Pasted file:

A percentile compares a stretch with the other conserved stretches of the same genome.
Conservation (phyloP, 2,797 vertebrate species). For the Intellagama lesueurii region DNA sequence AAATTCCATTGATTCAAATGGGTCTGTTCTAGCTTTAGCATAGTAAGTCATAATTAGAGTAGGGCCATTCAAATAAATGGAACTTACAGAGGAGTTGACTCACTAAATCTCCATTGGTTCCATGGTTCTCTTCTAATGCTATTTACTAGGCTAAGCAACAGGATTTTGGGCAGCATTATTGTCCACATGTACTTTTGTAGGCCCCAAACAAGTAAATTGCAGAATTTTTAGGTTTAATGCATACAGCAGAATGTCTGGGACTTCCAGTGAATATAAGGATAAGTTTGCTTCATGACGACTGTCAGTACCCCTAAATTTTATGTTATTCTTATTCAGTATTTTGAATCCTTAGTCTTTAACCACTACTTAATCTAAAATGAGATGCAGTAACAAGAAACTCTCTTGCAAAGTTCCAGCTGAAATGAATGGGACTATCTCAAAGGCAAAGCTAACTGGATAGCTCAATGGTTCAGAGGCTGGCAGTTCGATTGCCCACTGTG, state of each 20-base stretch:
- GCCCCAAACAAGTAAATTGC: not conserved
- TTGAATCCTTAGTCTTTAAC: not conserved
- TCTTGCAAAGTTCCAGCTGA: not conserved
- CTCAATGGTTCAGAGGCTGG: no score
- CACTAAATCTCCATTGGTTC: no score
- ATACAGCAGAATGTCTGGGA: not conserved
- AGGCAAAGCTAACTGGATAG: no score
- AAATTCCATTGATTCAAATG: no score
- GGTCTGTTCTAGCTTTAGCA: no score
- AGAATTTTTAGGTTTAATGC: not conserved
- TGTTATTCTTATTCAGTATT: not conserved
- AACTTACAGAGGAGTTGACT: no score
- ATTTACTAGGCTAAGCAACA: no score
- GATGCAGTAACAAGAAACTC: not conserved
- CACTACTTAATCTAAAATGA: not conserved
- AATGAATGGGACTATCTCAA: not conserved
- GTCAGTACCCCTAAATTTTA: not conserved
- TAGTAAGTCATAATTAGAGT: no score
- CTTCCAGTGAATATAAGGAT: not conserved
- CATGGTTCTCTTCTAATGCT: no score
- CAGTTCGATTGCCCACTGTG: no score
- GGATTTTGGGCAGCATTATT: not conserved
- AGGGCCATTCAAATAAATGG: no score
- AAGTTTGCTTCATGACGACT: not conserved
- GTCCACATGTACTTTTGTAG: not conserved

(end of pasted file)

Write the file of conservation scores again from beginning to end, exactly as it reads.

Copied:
A percentile compares a stretch with the other conserved stretches of the same genome.
Conservation (phyloP, 2,797 vertebrate species). For the Intellagama lesueurii region DNA sequence AAATTCCATTGATTCAAATGGGTCTGTTCTAGCTTTAGCATAGTAAGTCATAATTAGAGTAGGGCCATTCAAATAAATGGAACTTACAGAGGAGTTGACTCACTAAATCTCCATTGGTTCCATGGTTCTCTTCTAATGCTATTTACTAGGCTAAGCAACAGGATTTTGGGCAGCATTATTGTCCACATGTACTTTTGTAGGCCCCAAACAAGTAAATTGCAGAATTTTTAGGTTTAATGCATACAGCAGAATGTCTGGGACTTCCAGTGAATATAAGGATAAGTTTGCTTCATGACGACTGTCAGTACCCCTAAATTTTATGTTATTCTTATTCAGTATTTTGAATCCTTAGTCTTTAACCACTACTTAATCTAAAATGAGATGCAGTAACAAGAAACTCTCTTGCAAAGTTCCAGCTGAAATGAATGGGACTATCTCAAAGGCAAAGCTAACTGGATAGCTCAATGGTTCAGAGGCTGGCAGTTCGATTGCCCACTGTG, state of each 20-base stretch:
- GCCCCAAACAAGTAAATTGC: not conserved
- TTGAATCCTTAGTCTTTAAC: not conserved
- TCTTGCAAAGTTCCAGCTGA: not conserved
- CTCAATGGTTCAGAGGCTGG: no score
- CACTAAATCTCCATTGGTTC: no score
- ATACAGCAGAATGTCTGGGA: not conserved
- AGGCAAAGCTAACTGGATAG: no score
- AAATTCCATTGATTCAAATG: no score
- GGTCTGTTCTAGCTTTAGCA: no score
- AGAATTTTTAGGTTTAATGC: not conserved
- TGTTATTCTTATTCAGTATT: not conserved
- AACTTACAGAGGAGTTGACT: no score
- ATTTACTAGGCTAAGCAACA: no score
- GATGCAGTAACAAGAAACTC: not conserved
- CACTACTTAATCTAAAATGA: not conserved
- AATGAATGGGACTATCTCAA: not conserved
- GTCAGTACCCCTAAATTTTA: not conserved
- TAGTAAGTCATAATTAGAGT: no score
- CTTCCAGTGAATATAAGGAT: not conserved
- CATGGTTCTCTTCTAATGCT: no score
- CAGTTCGATTGCCCACTGTG: no score
- GGATTTTGGGCAGCATTATT: not conserved
- AGGGCCATTCAAATAAATGG: no score
- AAGTTTGCTTCATGACGACT: not conserved
- GTCCACATGTACTTTTGTAG: not conserved